The most influential book to come out of the Wise Club, and the defining text of what became known as the Common Sense School, was Reid’s Inquiry into the Human Mind on the Principles of Common Sense. It appeared in 1764, and the same year Reid was appointed to the chair of moral philosophy at Glasgow, replacing Adam Smith, who soon began work on Wealth of Nations.
Today Hume is on every top-ten list of the most important philosophers in history, whereas Reid might not make the top fifty. Moreover, Hume’s fame rests very considerably on the skeptical questions he raised, questions only a philosopher would ask, since they make no difference at all in real life. Hume knew as much, of course, and said so. After “I play a game of backgammon [and] am merry with my friends,” he wrote in the Treatise on Human Nature (I.iv.7), “when I return to my skeptical speculations, they seem cold and ridiculous” – the same word Reid used to describe them. But Hume adds something that Reid seems to have missed: that the skeptic should be skeptical “of his philosophical doubts as well as of his philosophical conviction[s].” Hume’s underlying point is that we don’t know as much as we think we do, so a certain “caution and modesty,” as he put it in the Enquiry Concerning Human Understanding (XII. iii), should accompany all our assertions.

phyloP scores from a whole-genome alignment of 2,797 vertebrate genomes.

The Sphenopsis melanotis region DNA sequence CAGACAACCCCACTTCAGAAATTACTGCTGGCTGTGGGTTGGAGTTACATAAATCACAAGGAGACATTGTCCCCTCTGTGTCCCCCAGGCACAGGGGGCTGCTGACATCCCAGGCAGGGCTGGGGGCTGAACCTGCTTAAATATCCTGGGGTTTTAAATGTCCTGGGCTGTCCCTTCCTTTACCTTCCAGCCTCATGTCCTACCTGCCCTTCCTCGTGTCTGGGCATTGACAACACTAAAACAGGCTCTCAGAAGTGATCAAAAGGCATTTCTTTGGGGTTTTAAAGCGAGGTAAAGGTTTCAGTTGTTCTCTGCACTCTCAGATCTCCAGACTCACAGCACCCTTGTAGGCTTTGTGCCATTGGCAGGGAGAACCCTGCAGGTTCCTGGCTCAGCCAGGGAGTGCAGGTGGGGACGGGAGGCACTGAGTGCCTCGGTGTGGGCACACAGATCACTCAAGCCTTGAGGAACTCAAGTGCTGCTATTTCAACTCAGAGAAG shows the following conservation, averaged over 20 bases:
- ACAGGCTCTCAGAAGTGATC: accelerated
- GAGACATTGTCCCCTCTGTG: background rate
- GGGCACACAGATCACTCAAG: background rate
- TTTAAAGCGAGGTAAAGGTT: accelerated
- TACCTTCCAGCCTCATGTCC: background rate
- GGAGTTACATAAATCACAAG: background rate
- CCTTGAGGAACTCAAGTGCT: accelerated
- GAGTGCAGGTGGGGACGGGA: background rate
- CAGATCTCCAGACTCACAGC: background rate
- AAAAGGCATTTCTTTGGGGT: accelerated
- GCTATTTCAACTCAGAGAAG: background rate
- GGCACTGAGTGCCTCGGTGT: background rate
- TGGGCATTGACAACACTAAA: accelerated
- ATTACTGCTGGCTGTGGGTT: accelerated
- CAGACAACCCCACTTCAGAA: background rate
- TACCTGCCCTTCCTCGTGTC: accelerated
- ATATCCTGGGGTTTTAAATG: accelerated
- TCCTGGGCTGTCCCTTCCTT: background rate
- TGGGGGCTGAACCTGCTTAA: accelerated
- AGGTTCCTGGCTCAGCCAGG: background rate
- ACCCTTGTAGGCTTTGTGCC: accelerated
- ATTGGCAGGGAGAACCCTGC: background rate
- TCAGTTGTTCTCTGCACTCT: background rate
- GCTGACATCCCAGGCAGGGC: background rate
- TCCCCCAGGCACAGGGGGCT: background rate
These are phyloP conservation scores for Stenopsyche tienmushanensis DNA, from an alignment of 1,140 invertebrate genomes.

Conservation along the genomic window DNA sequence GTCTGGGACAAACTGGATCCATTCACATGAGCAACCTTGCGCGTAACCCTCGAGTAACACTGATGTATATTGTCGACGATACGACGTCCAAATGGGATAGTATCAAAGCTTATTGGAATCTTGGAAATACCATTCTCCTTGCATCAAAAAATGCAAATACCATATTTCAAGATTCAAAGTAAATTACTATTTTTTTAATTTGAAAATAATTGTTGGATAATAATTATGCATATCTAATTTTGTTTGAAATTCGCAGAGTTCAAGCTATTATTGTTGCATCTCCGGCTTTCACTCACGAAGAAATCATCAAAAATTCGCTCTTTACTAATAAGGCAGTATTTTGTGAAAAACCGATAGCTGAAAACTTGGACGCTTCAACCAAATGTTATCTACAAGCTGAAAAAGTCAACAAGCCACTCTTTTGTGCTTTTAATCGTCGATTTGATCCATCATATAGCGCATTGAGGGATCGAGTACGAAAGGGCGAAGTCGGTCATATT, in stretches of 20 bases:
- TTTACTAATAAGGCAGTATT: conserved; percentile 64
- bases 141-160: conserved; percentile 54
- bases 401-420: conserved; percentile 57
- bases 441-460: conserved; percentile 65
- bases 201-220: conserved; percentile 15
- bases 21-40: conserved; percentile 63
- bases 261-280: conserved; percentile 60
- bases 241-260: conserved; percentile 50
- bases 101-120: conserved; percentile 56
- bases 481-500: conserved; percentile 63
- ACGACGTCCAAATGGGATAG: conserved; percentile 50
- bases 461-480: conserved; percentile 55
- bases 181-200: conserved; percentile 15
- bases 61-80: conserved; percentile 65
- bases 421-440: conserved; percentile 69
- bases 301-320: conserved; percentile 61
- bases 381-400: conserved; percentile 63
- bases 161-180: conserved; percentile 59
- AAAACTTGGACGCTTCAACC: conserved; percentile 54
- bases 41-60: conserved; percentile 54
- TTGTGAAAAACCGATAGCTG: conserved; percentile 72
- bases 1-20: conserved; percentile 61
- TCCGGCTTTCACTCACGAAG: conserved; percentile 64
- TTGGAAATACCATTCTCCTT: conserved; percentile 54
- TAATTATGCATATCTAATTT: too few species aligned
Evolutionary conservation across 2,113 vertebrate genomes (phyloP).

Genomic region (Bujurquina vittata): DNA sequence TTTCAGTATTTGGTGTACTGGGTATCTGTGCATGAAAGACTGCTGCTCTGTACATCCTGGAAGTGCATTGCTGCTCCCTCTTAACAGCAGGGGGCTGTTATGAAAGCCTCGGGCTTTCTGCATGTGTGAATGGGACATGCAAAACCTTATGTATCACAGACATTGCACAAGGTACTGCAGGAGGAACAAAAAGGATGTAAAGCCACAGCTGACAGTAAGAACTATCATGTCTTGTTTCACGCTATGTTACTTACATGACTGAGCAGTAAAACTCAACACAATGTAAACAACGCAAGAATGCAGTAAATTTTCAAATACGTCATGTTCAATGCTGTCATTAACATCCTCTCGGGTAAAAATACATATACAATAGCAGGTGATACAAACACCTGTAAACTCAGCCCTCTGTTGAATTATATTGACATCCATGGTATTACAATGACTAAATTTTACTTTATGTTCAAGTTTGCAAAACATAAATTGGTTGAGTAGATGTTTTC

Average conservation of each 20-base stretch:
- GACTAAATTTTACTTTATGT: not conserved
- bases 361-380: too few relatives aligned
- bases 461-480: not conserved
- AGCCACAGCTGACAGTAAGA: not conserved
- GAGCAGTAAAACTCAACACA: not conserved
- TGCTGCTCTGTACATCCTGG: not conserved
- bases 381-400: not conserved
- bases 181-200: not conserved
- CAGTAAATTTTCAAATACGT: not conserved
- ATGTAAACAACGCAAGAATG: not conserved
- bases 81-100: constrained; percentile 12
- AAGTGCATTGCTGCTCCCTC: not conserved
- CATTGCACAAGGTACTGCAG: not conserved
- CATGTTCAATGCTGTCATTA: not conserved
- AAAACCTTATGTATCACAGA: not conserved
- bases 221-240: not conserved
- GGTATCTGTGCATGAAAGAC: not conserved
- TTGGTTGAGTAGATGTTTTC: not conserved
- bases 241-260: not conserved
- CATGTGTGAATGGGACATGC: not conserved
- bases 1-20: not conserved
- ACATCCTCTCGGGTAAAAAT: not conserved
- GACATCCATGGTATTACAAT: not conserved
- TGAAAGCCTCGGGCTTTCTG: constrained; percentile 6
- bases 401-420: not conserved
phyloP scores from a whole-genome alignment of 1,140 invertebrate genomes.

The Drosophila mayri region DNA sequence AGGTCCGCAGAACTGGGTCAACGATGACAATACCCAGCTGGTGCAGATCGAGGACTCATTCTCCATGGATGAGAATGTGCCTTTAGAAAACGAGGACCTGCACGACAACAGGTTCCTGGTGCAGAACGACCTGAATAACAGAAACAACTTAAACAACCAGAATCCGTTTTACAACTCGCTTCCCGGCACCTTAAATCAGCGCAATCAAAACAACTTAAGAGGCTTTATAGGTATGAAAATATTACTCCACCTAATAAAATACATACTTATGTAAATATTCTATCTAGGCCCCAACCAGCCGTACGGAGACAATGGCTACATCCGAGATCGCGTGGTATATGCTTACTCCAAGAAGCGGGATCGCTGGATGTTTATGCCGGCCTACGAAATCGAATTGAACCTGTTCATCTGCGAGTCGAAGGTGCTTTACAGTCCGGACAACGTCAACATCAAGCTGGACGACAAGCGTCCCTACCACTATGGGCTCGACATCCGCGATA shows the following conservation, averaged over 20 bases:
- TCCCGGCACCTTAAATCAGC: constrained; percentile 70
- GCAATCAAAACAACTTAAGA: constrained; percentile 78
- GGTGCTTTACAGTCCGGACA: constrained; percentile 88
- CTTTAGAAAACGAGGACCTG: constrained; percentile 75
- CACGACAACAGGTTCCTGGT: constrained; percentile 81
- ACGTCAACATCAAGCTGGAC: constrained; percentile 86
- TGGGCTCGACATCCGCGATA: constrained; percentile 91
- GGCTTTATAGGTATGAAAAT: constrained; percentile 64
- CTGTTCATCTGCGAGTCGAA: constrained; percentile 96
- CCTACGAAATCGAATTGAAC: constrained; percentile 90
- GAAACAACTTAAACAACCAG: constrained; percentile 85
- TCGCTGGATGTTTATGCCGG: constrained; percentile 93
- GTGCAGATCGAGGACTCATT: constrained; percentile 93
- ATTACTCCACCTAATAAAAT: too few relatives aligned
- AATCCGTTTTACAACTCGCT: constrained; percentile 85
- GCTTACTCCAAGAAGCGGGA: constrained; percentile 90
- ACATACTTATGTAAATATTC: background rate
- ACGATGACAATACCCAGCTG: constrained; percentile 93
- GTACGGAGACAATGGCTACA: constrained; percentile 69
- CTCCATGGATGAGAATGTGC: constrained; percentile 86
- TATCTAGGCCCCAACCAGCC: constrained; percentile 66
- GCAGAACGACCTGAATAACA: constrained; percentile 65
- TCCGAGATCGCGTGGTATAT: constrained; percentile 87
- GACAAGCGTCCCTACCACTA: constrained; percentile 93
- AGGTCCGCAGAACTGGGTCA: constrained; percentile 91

4. Common Sense Goes to America